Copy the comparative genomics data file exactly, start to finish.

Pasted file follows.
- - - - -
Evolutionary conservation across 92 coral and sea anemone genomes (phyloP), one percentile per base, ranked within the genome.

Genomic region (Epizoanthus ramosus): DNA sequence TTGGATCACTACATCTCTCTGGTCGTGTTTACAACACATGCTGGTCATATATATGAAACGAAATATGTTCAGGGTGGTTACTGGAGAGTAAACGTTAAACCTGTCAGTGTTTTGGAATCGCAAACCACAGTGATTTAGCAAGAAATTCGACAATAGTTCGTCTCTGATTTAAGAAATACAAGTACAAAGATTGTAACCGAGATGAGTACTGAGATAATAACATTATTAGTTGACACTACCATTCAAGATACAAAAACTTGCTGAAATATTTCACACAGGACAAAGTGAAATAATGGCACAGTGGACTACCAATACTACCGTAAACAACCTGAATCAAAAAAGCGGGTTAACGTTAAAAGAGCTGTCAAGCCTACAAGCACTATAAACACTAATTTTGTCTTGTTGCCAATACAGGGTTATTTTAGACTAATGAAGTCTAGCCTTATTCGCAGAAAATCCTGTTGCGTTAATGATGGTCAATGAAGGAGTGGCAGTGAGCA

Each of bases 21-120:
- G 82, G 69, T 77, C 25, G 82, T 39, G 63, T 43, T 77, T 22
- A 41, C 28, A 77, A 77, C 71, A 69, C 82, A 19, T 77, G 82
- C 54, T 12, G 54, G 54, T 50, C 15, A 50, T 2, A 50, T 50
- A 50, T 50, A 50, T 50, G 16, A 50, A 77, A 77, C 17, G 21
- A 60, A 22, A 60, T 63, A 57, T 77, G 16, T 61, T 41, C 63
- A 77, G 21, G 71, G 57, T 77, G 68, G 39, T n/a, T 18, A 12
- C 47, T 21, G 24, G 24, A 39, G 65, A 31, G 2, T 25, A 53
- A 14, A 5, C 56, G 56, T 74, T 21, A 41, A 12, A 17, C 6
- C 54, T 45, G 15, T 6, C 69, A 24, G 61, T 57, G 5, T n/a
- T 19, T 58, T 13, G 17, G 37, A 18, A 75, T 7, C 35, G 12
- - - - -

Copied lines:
Evolutionary conservation across 92 coral and sea anemone genomes (phyloP), one percentile per base, ranked within the genome.

Genomic region (Epizoanthus ramosus): DNA sequence TTGGATCACTACATCTCTCTGGTCGTGTTTACAACACATGCTGGTCATATATATGAAACGAAATATGTTCAGGGTGGTTACTGGAGAGTAAACGTTAAACCTGTCAGTGTTTTGGAATCGCAAACCACAGTGATTTAGCAAGAAATTCGACAATAGTTCGTCTCTGATTTAAGAAATACAAGTACAAAGATTGTAACCGAGATGAGTACTGAGATAATAACATTATTAGTTGACACTACCATTCAAGATACAAAAACTTGCTGAAATATTTCACACAGGACAAAGTGAAATAATGGCACAGTGGACTACCAATACTACCGTAAACAACCTGAATCAAAAAAGCGGGTTAACGTTAAAAGAGCTGTCAAGCCTACAAGCACTATAAACACTAATTTTGTCTTGTTGCCAATACAGGGTTATTTTAGACTAATGAAGTCTAGCCTTATTCGCAGAAAATCCTGTTGCGTTAATGATGGTCAATGAAGGAGTGGCAGTGAGCA

Each of bases 21-120:
- G 82, G 69, T 77, C 25, G 82, T 39, G 63, T 43, T 77, T 22
- A 41, C 28, A 77, A 77, C 71, A 69, C 82, A 19, T 77, G 82
- C 54, T 12, G 54, G 54, T 50, C 15, A 50, T 2, A 50, T 50
- A 50, T 50, A 50, T 50, G 16, A 50, A 77, A 77, C 17, G 21
- A 60, A 22, A 60, T 63, A 57, T 77, G 16, T 61, T 41, C 63
- A 77, G 21, G 71, G 57, T 77, G 68, G 39, T n/a, T 18, A 12
- C 47, T 21, G 24, G 24, A 39, G 65, A 31, G 2, T 25, A 53
- A 14, A 5, C 56, G 56, T 74, T 21, A 41, A 12, A 17, C 6
- C 54, T 45, G 15, T 6, C 69, A 24, G 61, T 57, G 5, T n/a
- T 19, T 58, T 13, G 17, G 37, A 18, A 75, T 7, C 35, G 12